The wounds thematically unify the pieces and deepen the triumph.

Does it work? I love both movies, so I think so. Both were fantastic use of the transformation being the key that unlocks the victory.

But were the traumas necessary? I’m not so sure. 

Sandra Bullock’s character reuniting with her child could have been just as emotionally satisfying as deciding to finally embrace life again after her child’s death.

It was simply a choice the filmmakers made. One over the other. 

This is in contrast to, say, MANCHESTER BY THE SEA, which, without the past trauma, what even is that story?

The risks of adding an emotional wound.

One danger is FORCING a trauma onto a character when neither the story nor the plot wants one.

A film I wrote several drafts on, HAUNTING OF THE QUEEN MARY did this very thing. The director decided that the main character needed a trauma on top of all the traumatic things that were happening.

He wrote a monologue revealing the emotional wound, but it fell completely flat. It was unmotivated, unnecessary, and trivial, given the horror around them.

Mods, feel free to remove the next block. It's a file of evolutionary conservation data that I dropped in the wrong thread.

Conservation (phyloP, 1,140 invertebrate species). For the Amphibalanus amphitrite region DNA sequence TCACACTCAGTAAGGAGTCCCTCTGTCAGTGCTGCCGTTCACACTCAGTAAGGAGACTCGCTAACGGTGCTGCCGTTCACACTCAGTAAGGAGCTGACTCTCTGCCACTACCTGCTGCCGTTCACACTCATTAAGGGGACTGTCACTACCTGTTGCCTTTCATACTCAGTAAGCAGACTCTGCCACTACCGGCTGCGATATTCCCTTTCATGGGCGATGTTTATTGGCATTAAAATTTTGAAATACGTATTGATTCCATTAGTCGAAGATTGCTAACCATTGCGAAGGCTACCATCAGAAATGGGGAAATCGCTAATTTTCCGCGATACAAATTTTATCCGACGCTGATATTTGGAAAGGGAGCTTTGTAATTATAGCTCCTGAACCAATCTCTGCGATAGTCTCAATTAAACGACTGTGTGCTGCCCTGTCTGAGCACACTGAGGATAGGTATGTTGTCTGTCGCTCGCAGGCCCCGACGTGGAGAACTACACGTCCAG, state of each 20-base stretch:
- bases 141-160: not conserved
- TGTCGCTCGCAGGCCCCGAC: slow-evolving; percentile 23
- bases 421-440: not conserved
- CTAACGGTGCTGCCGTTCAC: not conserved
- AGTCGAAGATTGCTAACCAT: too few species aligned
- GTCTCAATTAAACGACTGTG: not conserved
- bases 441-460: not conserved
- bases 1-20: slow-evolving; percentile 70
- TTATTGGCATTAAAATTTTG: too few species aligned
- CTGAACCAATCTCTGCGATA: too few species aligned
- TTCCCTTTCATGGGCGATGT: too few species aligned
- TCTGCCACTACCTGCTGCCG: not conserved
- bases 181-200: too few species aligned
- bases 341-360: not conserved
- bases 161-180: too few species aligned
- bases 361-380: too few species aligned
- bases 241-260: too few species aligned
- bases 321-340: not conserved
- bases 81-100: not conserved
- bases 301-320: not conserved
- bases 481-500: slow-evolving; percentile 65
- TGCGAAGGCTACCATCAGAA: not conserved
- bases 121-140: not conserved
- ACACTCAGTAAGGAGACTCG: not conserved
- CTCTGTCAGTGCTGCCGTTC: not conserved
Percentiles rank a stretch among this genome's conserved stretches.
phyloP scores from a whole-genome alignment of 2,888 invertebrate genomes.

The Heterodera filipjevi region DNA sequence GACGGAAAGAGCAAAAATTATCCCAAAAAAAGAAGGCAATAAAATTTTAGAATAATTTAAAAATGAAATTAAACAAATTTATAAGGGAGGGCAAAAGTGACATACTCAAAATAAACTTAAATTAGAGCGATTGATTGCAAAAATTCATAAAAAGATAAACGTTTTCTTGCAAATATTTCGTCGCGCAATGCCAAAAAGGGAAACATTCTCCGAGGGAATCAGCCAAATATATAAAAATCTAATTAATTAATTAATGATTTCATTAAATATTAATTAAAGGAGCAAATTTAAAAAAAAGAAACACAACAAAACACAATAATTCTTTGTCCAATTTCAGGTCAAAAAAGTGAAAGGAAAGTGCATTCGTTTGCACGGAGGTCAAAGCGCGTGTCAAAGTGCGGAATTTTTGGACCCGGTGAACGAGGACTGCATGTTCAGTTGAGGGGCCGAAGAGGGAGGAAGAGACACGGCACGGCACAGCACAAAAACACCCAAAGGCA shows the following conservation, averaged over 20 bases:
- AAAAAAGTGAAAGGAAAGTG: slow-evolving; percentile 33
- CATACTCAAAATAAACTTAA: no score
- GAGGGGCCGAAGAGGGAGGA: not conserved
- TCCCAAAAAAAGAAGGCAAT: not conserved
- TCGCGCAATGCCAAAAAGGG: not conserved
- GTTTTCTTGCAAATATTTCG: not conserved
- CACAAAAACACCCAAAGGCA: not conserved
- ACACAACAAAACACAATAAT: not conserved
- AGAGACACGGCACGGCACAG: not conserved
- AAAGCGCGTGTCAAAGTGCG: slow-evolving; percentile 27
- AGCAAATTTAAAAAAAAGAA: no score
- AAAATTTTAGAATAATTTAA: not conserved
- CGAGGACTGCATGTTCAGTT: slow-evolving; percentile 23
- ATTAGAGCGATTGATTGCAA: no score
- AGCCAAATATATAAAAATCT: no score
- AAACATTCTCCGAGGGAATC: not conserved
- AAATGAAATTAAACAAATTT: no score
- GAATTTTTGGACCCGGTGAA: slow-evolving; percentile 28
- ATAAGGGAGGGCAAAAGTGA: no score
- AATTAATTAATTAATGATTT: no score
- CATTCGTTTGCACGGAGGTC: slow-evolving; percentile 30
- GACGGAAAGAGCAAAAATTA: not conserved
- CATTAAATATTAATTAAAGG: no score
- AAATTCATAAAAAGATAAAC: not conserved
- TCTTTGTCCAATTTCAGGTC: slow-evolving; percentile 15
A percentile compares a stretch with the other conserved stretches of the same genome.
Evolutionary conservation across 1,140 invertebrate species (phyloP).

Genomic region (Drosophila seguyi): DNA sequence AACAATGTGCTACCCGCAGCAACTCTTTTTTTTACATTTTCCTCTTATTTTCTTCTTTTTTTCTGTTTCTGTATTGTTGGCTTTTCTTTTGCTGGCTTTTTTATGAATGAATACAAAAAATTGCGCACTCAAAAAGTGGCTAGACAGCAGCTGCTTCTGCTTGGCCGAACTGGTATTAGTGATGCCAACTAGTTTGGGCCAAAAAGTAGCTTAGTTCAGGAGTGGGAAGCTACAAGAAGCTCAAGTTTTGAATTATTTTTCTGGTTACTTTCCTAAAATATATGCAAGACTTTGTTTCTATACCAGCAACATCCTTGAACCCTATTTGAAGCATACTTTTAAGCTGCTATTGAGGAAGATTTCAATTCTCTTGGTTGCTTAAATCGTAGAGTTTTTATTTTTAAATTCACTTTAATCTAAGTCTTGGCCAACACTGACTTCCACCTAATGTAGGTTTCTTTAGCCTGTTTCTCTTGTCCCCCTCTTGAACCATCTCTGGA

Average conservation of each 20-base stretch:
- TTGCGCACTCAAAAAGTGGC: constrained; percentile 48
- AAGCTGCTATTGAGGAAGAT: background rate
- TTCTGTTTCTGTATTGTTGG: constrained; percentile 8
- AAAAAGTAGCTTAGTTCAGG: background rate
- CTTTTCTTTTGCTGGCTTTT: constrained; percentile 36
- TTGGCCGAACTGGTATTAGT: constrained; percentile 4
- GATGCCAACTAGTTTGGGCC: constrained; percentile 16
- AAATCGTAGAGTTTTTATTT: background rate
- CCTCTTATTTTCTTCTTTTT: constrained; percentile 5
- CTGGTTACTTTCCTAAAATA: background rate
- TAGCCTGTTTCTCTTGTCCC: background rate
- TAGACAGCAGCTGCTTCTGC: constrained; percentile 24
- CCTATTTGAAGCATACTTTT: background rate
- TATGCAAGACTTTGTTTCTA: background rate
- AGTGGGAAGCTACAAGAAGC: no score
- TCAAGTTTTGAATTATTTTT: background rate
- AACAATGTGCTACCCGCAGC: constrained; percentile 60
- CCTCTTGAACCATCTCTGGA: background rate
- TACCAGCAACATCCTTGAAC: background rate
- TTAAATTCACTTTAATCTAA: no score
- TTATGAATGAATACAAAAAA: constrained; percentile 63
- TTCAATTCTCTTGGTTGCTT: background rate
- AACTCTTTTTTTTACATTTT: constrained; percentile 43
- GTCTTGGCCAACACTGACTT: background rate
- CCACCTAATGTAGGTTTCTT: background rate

Not only did it fail to improve the story, it somehow even made the film worse.

Another danger is the idea that the trauma is what needs to be fixed rather than the unskilled coping mechanisms that were the reaction to the trauma.

I don't want to turn this into a psychology newsletter (that's a lie, I do, but that doesn't mean I will), but it's the unskilled coping that lingers and continues to do damage in life, not the trauma itself.

In dramatic terms, this unskilled coping manifests itself in:

  1. What the character wants.
  2. What they’re willing to do to get it.

You see what did there? Right back where we started.

I am a huge fan of THE SHALLOWS, but Blake Lively's decision to go back to med school in the end feels a little insignificant after watching several people eaten alive.

It doesn't hurt the film, but it doesn't add to it. It just checks the box of grief over her deceased mother and moves along. In the end, people only remember the shark. 

Focus on the character's wants.

I am convinced we over-complicate when we should simplify. When lost and indecisive, focus on fundamentals.